Should I buy this used Alesis Q88??


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Hi everyone,

I wanted to ask some advice and hope I can get it within about the next 15 hours or so. Let me start by saying I am a guy who has played various instruments throughout my life but not ever much higher than on a hobby level. I took piano lessons for a short time as a kid, dabbled with the keyboard and guitar throughout my life, played the trumpet very well for several years in high school, etc. About 15 years ago, I bought a cheap midi keyboard and dabbled with it a little back then but as everyone knows, software and sounds sort of sucked for home users back then and I ended up trashing the keyboard a few years back during a move because it had become obsolete and didn't work anymore (needed drivers and stuff.)

Last year I got the bug again and discovered how much tech had advanced and started learning about VST's and DAW's etc now, along with some budget keyboards. I originally had thought about buying a Casio WK-6600 but never did because at the time I didn't have the money.

Recently I got the bug again and discovered the Alesis Q88 which was a little cheaper than the Casio but is only a midi controller. Thing is, I mostly plan to play using VSTi's with the PC anyway so I thought this might not be bad.

To try to wrap this up, I recently found what I think it a pretty good deal for a used Alesis Q88 at a local store for $80 and I'm wondering if I should buy it. Honestly, it will be used mostly for learning, playing around, having fun, and seeing what sort of covers I can create. I like that it has all the keys like a piano and I am aware it doesn't have the same action but Inot having playing a bunch of high end keyboards, can't tell the difference.

I know this keyboard is one of the lowest end ones but I checked it out in the store and it was more solid than I expected and the keys felt better than I thought they would.

Knowing all that, do you guys think this is a good deal for me to jump on? I would need to grab it first thing monday morning before anyone else could so any responses I can get between now and then would be appreciated.

My thought is at a price like that, if I ended up wanting to sell it in the near future I could probably atleast get my money back or close to it worst case.

Just for reference if it matters, my PC specs are below. Thanks.



I7-950 overclocked to 4ghz
24gb DDR 3 ram
X58 Extreme mother board using integrated sound card

(It's an older system but maybe it can work and it is great for gaming and decent for VR)
 
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happyrat1

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What's $80? Two tickets to a hockey game?

Goferit. You did your research and you know what you are looking for.

You don't need anyone's approval but your own.

Gary ;)
 
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What's $80? Two tickets to a hockey game?

Goferit. You did your research and you know what you are looking for.

You don't need anyone's approval but your own.

Gary ;)

Haha that's true. I forgot to mention that my wife is giving me a hard time about it. I guess I am just here hoping for some other perspective. The way I look at it, the price can't be beat for something like that even if it is a lower end unit. Unless there is something I am not factoring in.. Like I said I do know what software I want to get with it.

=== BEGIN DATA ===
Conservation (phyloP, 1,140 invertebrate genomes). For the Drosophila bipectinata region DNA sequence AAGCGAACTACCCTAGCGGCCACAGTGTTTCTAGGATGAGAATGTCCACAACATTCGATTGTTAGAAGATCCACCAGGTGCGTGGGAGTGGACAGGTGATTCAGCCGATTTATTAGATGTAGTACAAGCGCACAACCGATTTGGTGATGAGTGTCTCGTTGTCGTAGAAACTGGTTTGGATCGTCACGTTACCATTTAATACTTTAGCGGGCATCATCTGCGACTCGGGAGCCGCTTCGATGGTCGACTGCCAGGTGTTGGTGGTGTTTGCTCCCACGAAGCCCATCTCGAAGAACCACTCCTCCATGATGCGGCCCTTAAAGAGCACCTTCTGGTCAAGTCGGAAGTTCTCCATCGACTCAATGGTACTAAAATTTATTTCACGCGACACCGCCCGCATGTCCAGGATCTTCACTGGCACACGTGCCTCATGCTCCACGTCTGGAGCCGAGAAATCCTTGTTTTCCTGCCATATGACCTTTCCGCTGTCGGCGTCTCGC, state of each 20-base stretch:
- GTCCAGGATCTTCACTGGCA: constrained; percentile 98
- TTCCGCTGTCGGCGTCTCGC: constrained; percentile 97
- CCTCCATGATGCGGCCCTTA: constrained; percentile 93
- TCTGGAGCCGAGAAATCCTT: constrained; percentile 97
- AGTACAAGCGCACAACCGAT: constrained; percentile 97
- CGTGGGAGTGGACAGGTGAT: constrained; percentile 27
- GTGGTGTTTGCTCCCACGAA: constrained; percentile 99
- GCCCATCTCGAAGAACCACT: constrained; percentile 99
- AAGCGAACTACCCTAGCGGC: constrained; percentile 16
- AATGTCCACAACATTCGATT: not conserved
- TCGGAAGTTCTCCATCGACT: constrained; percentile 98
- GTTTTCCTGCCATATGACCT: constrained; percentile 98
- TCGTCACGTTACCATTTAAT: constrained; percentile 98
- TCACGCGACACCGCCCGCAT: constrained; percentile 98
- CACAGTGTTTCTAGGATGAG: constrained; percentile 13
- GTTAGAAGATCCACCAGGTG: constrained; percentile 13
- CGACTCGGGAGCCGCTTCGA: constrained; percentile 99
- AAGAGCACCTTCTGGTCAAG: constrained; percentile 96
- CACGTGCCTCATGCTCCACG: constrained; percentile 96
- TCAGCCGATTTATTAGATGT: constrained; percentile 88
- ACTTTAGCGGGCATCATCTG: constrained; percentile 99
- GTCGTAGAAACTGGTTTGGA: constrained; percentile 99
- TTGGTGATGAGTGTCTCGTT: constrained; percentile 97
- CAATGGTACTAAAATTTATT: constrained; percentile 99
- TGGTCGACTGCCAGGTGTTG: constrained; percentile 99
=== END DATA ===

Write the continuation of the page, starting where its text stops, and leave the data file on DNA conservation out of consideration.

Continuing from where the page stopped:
Only thing I am slightly concerned about is latency using my integrated sound card. I know the right way to do it is with an actual sound card and I may do that later, but hoping the latency won't be noticeable for now.
 

happyrat1

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There are hundreds of free options when it comes to VSTi software.

As for latency? There are software tricks that solve that as well, mostly free except for your time and learning curve.

Personally I run Linux with a realtime kernel and use onboard soundcards on all of my machines. Nothing special or tricky about it. Then again I'm not a big fan of the stability of soft synths and compose mostly with hardware.

Soft synths will run perfectly fine though on a decent i5 or better laptop with built in sound. They're RAM hungry though if you plan to start any elaborate compositions.

My advice is to start looking at home recording and VSTi beginner threads and start educating yourself.

Gary ;)
 
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There are hundreds of free options when it comes to VSTi software.

As for latency? There are software tricks that solve that as well, mostly free except for your time and learning curve.

Personally I run Linux with a realtime kernel and use onboard soundcards on all of my machines. Nothing special or tricky about it. Then again I'm not a big fan of the stability of soft synths and compose mostly with hardware.

Soft synths will run perfectly fine though on a decent i5 or better laptop with built in sound. They're RAM hungry though if you plan to start any elaborate compositions.

My advice is to start looking at home recording and VSTi beginner threads and start educating yourself.

Gary ;)

Sounds good thanks Gary :)
 
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